All political eyes are on France this week as President Emmanuel Macron endeavours to salvage another term in office. The issue will be decided in two weeks once the second round of presidential voting is concluded.
But the world isn’t focused on France primarily for politics. Instead, it is keeping its eye on the far-right extremists to see if they make any serious gains and begin unravelling a fragile democratic coalition of countries, of which France is essential. The last contest showed Macron defeating his far-right opponent Marine Le Pen and claiming he would unite the country and restore French enthusiasm. That was five years ago. This week it was clear that it failed.
The outright challenge of France’s far-right mirrors what is happening elsewhere. America is the most obvious example, but right-wing struggles within Britain’s Conservative Party and the sketchy Viktor Orban win in Hungary a week ago revealed that while the world was distracted by the pandemic and the war in Ukraine, extremists were busy with their next round of challenges. Even Poland, which has earned admiration for its acceptance of millions of Ukrainian refugees, is watching the rise of the Law and Justice Party and its harsh anti-immigrant policies.
Across the world, in what seemed to be prosperous democracies, this newest challenge from the alt-right is gaining force and turning traditional political tenures into fragile affairs. The extremist parties are strikingly similar: nationalistic, with a constant disregard for international law, and anti-liberal everything. They have come to be termed as “illiberal” and are bent on undermining any semblance of the world order previously established by the prosperous West.
It’s interesting that the extremists maintain that they are practicing true democracy and all of them are willing to run for office within the democratic framework to prove it. Russia’s Putin and China’s Xi Jinping also claim to be legitimately elected to office by their people.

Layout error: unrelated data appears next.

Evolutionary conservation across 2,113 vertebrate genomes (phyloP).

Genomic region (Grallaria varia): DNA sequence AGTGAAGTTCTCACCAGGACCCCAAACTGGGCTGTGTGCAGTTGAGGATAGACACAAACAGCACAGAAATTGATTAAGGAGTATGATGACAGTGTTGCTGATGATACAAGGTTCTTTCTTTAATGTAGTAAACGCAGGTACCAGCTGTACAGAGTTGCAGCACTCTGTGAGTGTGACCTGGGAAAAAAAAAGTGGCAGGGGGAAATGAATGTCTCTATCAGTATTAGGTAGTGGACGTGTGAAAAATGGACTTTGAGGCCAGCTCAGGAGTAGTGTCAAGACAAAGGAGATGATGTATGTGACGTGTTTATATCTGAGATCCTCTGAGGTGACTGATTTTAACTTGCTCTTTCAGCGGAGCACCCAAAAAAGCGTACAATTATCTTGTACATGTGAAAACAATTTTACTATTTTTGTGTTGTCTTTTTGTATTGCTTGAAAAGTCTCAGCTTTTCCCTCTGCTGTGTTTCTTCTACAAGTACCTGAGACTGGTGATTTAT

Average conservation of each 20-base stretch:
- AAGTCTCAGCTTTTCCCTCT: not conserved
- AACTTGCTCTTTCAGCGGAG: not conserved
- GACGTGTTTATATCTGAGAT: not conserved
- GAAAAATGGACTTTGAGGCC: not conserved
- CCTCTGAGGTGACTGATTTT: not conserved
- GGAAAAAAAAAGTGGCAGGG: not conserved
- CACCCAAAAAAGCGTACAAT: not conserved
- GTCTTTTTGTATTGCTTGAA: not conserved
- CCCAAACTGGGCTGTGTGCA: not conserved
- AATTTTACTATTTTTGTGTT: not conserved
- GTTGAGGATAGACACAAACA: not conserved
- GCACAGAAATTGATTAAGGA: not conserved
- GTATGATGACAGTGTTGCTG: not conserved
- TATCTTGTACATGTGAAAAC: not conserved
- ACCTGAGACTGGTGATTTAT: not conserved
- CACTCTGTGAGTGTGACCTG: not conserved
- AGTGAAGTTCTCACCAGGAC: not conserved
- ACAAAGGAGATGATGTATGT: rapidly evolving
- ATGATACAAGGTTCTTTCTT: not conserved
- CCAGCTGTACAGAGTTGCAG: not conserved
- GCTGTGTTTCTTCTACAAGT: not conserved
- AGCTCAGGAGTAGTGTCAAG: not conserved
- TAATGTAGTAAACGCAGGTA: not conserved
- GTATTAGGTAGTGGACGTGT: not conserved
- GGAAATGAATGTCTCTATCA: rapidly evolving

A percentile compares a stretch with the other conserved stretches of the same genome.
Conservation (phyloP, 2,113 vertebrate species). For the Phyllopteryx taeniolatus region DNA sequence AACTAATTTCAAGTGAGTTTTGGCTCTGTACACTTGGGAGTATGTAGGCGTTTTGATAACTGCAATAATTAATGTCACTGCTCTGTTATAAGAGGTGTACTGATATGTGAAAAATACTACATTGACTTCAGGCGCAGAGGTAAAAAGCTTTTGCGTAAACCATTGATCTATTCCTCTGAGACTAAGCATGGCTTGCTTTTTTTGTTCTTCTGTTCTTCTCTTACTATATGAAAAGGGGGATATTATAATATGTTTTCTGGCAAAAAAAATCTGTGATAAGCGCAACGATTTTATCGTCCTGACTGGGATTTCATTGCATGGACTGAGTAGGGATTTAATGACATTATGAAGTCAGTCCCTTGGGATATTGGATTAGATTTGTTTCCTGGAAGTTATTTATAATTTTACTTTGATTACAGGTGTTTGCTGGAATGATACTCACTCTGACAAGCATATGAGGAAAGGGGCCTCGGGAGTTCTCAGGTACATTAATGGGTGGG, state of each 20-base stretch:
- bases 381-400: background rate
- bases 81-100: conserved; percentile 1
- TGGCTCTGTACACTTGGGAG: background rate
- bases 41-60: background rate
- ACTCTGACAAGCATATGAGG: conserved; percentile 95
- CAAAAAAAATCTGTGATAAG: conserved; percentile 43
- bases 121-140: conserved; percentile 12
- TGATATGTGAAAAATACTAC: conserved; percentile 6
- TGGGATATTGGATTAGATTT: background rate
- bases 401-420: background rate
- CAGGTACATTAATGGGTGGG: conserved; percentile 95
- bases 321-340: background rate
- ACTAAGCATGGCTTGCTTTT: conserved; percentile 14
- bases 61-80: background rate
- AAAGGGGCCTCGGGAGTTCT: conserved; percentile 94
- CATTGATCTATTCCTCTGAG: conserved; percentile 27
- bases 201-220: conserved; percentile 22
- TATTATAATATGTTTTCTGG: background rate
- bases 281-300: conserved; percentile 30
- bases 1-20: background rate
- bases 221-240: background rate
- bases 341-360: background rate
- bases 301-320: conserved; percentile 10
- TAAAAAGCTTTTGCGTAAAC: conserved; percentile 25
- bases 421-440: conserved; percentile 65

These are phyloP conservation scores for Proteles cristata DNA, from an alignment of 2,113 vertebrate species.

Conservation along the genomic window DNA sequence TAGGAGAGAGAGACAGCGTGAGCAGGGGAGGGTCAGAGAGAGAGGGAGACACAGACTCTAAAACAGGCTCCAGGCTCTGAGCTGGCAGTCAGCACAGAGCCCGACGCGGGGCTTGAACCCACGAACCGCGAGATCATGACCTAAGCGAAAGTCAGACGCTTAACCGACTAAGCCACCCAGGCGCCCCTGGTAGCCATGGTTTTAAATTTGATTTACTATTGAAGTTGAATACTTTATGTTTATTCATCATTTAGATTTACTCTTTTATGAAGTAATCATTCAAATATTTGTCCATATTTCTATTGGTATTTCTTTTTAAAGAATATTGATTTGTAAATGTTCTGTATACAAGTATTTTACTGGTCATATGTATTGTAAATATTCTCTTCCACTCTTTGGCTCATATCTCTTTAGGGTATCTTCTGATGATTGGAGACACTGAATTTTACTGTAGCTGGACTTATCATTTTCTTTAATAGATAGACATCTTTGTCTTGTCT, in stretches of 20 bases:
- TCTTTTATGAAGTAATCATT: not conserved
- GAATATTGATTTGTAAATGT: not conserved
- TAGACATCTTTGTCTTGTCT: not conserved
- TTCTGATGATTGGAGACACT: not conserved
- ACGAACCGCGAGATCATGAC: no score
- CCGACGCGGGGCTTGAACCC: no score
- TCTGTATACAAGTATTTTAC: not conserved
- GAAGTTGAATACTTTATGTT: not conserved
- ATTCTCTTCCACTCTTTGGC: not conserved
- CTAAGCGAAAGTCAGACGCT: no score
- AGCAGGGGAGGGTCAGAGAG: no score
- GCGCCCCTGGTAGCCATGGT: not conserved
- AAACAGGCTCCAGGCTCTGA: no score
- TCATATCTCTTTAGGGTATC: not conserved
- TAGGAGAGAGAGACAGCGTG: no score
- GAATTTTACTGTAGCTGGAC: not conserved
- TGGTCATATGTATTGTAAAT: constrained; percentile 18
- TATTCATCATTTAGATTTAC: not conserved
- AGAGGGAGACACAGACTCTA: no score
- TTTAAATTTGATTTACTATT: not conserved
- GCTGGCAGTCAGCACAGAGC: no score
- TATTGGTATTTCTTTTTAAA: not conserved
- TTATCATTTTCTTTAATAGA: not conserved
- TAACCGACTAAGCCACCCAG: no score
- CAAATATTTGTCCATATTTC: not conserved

All of this is of growing concern to the centre and leftist promoters in the West. In Canada, Conservative Party leadership candidate Jean Charest maintained that his key opponent, Pierre Poilievre disqualified himself from contention because of his support of the illegal trucker blockades. That his challenge hardly raised a ripple reveals just how much traditional politics has changed in this country.
Around the globe, the sight of democratically elected leaders denying citizens their natural rights has become the new normal, redefining democracy itself in the process. Under threat is “liberal” democracy, a system providing unassailable rights to citizens regardless of which government is in power. The assault on this tradition, primarily from the radical Right and occasionally from its counterpart on the Left, is stripping democracy of much of the substance that was taught to previous generations in schools.
For many years, we witnessed such upshot democracies in developing nations, among leaders who feigned democratic principles to legitimize themselves to Western institutions while at the same time denying the citizens of their rights. That pattern is now moving into the mainstream of democracy in the West and demands to be heard.
France’s Macron understands this all too well and he spent much of the last few years making accommodations with right-wing extremists in his effort to keep the nation together. It was a direction that angered and confused his former centrist and left-wing supporters and has lessened his chances in this election cycle. He even admitted to “failing to contain” this rise of the far-right when he had the opportunity.
Ultimately, it will be constitutions themselves that might fall by the wayside. They were designed to guarantee the rights of all citizens under all forms of government. It takes governments and the leaders with the courage to protect their constitutions if democracy is to have an actual future. But to show such leadership demands a following – something that is slowly ebbing in Europe, North America and elsewhere.
It is citizens, not its leaders, that determine democracy’s actual legitimacy, and presently the global population is a discontented lot. As long as people can’t afford places to live, climate change is inadequately addressed, poverty escalates, and people lose meaning in their lives, it won’t matter whether the liberal or illiberal version of democracy prevails. Nevertheless, a new form of democracy is rising worldwide that cares little for rights and more for authoritarianism. This has now become the faultline that will decide our global future.